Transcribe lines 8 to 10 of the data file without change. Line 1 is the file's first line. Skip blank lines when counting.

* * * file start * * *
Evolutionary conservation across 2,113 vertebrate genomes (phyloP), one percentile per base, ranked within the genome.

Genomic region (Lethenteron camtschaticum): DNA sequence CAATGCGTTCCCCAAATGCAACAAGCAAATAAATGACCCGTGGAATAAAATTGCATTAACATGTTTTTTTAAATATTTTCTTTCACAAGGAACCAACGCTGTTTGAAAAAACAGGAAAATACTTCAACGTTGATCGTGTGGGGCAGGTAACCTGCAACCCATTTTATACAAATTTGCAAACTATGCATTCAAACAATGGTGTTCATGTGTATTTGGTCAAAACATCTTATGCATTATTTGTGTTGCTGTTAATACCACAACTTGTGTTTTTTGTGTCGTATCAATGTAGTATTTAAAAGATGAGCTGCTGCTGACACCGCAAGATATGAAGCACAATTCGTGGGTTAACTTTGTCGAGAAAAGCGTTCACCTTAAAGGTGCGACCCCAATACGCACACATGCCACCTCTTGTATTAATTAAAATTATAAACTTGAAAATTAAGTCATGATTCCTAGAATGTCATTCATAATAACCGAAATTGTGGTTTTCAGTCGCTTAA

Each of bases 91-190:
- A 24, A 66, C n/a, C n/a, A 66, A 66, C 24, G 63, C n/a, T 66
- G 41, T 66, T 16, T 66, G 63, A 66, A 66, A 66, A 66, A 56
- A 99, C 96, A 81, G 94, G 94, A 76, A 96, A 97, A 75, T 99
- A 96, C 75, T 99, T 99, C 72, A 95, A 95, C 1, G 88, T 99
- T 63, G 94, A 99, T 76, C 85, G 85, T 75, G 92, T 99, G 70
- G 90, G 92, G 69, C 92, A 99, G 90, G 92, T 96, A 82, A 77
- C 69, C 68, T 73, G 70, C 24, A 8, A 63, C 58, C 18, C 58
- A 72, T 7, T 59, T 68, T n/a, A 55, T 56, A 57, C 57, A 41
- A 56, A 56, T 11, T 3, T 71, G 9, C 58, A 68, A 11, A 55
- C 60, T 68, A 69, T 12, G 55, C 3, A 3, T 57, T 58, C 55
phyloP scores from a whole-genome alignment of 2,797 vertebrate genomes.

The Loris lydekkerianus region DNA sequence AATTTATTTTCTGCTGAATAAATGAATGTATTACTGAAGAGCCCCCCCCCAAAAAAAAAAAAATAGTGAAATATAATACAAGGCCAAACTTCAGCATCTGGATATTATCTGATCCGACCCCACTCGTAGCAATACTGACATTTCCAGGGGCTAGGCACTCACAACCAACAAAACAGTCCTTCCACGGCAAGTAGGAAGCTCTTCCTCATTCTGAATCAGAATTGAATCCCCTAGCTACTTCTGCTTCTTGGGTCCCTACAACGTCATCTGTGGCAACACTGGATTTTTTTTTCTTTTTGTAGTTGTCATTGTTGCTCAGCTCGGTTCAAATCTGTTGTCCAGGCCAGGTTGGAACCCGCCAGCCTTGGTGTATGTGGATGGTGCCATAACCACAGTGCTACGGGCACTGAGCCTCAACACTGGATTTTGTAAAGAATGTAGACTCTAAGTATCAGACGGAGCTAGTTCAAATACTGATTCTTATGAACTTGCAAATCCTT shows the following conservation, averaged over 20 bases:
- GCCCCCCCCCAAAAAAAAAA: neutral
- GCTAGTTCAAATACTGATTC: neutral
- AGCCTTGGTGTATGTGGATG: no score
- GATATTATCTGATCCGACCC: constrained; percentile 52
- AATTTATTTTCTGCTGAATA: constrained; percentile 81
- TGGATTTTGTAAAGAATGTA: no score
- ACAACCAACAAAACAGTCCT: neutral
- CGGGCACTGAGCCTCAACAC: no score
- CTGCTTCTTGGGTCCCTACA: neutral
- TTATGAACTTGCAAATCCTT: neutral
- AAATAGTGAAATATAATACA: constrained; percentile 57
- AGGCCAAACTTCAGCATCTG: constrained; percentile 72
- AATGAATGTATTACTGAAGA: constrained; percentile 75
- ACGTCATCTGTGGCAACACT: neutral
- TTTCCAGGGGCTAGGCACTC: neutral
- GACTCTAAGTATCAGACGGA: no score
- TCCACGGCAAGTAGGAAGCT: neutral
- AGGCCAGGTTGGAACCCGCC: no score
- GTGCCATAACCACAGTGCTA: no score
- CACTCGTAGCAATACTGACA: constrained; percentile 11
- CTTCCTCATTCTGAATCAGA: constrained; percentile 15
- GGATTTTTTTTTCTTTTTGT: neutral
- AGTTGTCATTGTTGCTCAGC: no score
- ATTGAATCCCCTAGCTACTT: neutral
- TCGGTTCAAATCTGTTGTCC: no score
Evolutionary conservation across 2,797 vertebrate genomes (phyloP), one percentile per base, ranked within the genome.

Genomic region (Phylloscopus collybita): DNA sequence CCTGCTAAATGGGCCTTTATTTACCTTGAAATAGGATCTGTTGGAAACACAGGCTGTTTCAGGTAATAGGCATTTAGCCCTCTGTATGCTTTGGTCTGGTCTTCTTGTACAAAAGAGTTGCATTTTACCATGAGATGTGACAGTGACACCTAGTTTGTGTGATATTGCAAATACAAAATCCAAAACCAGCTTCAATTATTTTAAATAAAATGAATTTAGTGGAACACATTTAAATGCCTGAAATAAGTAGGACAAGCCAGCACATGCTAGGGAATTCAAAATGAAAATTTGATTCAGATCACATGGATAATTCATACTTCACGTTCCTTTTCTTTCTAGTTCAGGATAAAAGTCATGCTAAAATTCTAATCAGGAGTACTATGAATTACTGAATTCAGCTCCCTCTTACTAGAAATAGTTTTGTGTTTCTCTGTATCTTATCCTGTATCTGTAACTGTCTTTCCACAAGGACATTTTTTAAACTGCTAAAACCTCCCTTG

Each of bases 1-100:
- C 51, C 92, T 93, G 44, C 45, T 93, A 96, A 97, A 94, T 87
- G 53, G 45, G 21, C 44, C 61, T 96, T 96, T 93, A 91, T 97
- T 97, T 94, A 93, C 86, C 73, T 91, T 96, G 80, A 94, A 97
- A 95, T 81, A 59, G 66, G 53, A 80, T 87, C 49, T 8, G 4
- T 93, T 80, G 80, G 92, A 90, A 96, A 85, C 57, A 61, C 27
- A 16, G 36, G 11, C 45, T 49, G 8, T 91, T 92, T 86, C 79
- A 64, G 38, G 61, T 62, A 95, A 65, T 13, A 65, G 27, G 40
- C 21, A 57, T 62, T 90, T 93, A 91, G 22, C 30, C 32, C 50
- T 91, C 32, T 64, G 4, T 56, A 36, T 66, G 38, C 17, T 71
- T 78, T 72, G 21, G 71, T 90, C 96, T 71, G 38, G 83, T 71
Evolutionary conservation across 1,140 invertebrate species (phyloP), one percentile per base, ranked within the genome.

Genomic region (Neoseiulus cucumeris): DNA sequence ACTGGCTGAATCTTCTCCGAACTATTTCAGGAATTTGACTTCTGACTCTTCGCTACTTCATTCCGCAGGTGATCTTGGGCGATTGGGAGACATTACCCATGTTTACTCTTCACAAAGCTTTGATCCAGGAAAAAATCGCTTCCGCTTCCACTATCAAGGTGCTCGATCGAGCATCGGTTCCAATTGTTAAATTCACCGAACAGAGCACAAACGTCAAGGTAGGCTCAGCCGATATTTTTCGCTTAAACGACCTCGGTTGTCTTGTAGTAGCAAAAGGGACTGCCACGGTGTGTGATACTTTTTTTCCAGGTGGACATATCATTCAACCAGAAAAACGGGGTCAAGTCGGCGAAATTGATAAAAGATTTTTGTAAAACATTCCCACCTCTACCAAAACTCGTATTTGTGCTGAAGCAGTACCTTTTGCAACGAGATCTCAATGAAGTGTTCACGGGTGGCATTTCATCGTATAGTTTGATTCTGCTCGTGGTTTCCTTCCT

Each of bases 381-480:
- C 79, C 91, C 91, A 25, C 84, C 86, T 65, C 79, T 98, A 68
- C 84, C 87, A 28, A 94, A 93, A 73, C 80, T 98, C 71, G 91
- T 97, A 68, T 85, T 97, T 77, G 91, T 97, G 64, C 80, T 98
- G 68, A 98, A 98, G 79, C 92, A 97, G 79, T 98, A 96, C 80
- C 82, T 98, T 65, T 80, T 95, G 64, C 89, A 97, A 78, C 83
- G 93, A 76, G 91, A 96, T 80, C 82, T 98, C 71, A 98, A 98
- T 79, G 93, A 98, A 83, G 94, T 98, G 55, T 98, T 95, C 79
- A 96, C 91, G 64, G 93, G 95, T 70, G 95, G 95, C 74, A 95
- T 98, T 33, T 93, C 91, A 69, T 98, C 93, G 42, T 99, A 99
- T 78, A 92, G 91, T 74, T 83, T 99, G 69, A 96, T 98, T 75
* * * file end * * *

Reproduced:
- T 63, G 94, A 99, T 76, C 85, G 85, T 75, G 92, T 99, G 70
- G 90, G 92, G 69, C 92, A 99, G 90, G 92, T 96, A 82, A 77
- C 69, C 68, T 73, G 70, C 24, A 8, A 63, C 58, C 18, C 58